I agree with this, in addition to Palance giving a great performance as the most sadistic Hyde, it is directed by Dan (Dark Shadows) Curtis. It is shot on videotape which gives it more of live stage performance feel to it. I own it on a VHS tape, introduced by TV host Elvira, who looks great but is not funny.

My main grievance with the film is the softness of its imagery because it was shot on video tape, as opposed to film. It was filmed in Toronto in 1968 and on a few occasions when I've been to Allan Gardens, where the film's climax was done, I've thought of Palance and the film crew having been there to create one of the best Jekyll and Hydes.

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I'm in the minority here, but I actually prefer the Tracy/Bergman version.  Tracy's Hyde is someone you'd be more likely to run into in a dark alley, and he looked a bit more on the human side as well and could still scare the pants off of you. Bergman's Ivy is so pitiful and sympathetic at the same time when she's with Hyde.

I'm not saying that March and Hopkins weren't good in the 1931 version, they were.  But I prefer the Tracy/Bergman dynamics, plus I'm more fascinated with the Freudian aspect that the 1941's filmmakers chose to take with the story.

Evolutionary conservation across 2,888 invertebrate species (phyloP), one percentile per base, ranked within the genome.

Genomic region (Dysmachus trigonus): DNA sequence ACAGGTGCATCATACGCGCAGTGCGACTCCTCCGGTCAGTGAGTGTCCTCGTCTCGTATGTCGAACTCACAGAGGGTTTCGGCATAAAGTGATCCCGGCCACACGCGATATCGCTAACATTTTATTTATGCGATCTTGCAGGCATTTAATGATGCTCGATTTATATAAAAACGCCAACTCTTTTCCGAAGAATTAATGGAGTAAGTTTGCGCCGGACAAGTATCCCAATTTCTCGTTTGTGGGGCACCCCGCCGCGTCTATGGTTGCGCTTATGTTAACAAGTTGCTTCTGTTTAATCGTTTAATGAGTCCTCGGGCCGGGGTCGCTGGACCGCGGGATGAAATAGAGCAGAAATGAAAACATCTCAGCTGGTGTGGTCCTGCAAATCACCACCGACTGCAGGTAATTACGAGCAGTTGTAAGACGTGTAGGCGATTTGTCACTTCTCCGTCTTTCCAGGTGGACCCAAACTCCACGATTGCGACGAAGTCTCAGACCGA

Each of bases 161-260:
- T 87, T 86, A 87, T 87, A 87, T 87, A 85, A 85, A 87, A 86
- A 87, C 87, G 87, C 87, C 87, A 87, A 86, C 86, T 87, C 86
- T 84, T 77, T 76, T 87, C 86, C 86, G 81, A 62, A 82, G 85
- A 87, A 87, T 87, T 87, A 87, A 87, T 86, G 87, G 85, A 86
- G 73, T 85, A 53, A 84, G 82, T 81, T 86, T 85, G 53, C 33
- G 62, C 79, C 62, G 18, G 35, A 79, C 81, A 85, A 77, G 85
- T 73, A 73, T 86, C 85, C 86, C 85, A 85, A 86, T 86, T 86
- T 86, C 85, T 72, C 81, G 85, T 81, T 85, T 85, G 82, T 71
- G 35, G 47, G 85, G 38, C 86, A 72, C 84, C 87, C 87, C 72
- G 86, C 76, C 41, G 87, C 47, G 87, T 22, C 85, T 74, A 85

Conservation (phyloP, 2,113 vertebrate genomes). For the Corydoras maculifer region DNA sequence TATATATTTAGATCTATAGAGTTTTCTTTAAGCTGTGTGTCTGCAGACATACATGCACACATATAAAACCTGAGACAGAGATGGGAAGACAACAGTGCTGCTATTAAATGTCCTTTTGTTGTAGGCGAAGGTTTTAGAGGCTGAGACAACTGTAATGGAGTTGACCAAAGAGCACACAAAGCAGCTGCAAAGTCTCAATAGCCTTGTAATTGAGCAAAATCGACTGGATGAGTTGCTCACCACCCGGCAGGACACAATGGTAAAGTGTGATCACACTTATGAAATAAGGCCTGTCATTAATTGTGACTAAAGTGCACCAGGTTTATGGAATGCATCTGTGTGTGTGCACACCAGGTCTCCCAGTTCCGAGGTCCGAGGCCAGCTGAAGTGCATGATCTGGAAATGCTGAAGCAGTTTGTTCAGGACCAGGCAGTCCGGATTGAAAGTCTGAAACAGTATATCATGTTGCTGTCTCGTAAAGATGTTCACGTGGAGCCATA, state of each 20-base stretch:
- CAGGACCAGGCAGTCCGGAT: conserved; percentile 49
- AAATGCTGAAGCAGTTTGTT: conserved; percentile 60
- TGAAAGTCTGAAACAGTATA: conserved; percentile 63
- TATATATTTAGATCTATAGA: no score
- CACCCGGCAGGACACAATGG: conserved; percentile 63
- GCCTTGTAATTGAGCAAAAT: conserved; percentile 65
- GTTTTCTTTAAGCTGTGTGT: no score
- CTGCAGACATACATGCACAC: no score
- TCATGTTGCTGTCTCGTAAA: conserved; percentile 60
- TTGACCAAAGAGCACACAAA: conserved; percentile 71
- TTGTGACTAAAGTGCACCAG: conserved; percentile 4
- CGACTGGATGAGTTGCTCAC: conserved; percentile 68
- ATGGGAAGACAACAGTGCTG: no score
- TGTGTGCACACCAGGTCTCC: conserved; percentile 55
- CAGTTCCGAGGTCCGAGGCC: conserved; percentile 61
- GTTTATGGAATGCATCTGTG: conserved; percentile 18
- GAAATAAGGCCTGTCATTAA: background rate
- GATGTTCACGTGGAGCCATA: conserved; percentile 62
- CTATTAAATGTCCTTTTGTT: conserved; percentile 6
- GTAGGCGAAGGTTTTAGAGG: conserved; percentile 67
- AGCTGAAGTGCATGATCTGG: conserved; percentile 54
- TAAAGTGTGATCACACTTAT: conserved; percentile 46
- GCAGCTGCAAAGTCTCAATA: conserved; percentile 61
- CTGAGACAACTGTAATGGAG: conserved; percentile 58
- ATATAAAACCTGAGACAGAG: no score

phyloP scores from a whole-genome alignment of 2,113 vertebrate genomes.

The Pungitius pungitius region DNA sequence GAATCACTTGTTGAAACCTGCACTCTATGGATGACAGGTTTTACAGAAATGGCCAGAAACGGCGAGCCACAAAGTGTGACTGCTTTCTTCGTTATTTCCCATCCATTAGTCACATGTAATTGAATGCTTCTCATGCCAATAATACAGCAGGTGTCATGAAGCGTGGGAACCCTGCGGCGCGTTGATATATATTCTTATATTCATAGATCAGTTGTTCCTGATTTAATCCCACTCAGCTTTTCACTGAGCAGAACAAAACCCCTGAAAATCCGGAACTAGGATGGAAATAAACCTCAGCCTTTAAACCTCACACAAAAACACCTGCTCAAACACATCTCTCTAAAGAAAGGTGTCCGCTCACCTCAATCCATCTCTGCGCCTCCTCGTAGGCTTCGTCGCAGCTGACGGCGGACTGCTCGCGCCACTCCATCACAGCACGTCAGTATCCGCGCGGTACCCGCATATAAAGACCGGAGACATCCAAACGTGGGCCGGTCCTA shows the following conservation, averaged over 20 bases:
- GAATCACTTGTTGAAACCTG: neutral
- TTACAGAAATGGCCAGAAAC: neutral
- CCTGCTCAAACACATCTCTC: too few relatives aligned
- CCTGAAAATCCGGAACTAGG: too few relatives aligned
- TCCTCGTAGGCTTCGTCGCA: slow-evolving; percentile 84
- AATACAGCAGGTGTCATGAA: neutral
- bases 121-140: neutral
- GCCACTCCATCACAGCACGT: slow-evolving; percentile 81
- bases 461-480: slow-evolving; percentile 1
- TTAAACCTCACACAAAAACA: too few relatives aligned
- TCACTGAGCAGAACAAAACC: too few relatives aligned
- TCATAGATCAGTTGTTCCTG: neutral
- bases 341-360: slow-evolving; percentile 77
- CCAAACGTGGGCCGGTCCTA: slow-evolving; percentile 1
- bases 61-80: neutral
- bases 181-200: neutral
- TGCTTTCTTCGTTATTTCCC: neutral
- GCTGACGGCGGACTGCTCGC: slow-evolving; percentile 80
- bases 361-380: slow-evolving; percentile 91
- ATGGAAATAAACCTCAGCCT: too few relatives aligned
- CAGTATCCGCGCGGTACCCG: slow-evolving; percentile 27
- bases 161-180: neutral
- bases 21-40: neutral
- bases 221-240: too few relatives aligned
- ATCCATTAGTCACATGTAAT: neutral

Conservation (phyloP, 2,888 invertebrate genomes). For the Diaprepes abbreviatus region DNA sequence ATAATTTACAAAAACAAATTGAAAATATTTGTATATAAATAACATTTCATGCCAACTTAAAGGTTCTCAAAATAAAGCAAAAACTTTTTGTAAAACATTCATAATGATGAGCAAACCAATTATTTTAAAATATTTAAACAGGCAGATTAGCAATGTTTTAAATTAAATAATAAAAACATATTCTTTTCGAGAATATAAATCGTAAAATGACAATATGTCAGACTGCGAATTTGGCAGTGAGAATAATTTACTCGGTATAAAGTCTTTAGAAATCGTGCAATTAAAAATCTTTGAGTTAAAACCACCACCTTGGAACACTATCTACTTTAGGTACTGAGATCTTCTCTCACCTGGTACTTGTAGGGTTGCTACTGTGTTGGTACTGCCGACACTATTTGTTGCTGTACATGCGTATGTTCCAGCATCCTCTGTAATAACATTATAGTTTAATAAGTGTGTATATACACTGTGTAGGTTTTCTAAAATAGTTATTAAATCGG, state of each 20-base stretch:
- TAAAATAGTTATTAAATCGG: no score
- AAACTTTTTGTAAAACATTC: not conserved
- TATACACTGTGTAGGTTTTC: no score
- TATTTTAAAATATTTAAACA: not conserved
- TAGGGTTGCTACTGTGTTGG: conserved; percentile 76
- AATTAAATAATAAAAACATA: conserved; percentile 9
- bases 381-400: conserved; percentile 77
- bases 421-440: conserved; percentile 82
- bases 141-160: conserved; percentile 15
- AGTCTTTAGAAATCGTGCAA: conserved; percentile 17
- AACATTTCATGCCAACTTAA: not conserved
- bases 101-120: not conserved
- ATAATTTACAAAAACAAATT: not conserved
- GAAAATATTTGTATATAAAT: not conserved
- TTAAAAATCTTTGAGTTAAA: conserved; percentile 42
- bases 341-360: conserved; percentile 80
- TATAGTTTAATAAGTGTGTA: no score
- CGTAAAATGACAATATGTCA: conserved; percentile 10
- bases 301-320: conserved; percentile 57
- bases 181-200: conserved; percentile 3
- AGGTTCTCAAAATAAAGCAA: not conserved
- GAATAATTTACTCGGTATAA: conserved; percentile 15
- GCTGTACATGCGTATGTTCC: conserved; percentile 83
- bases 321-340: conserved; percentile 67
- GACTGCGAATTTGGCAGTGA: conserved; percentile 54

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yes, the teaming of Dan Curtis and Jack Palance is formidable and I think the 1968 version is what Robert Louis Stevenson would be the most happiest with...

Palance is awesome! and Billie Whitelaw never looked hotter.

:)

"thank you, nip, my good man."

The Strange Case of Dr. Jekyll and Mr. Hyde (1968) | MUBI

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23 hours ago, Bethluvsfilms said:

I'm in the minority here, but I actually prefer the Tracy/Bergman version.  Tracy's Hyde is someone you'd be more likely to run into in a dark alley, and he looked a bit more on the human side as well and could still scare the pants off of you. Bergman's Ivy is so pitiful and sympathetic at the same time when she's with Hyde.

I'm not saying that March and Hopkins weren't good in the 1931 version, they were.  But I prefer the Tracy/Bergman dynamics, plus I'm more fascinated with the Freudian aspect that the 1941's filmmakers chose to take with the story.

I prefer the March/Hopkins version which I see as having more of an edge.  However, the Tracy/Bergman version is really good too and you make a good point about the Freudian aspect in the story being really interesting.

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Definitely 1931 Jekyll for me. And absolutely Rene Clair's AND THEN THERE WERE NONE.

Speaking of the latter, I have a 16mm (dupe) print of the original trailer. It's the American trailer but adapted for British release with the British title (the same title as the book's original monicker!) Here it is with the title card at the end partially masked for obvious reasons.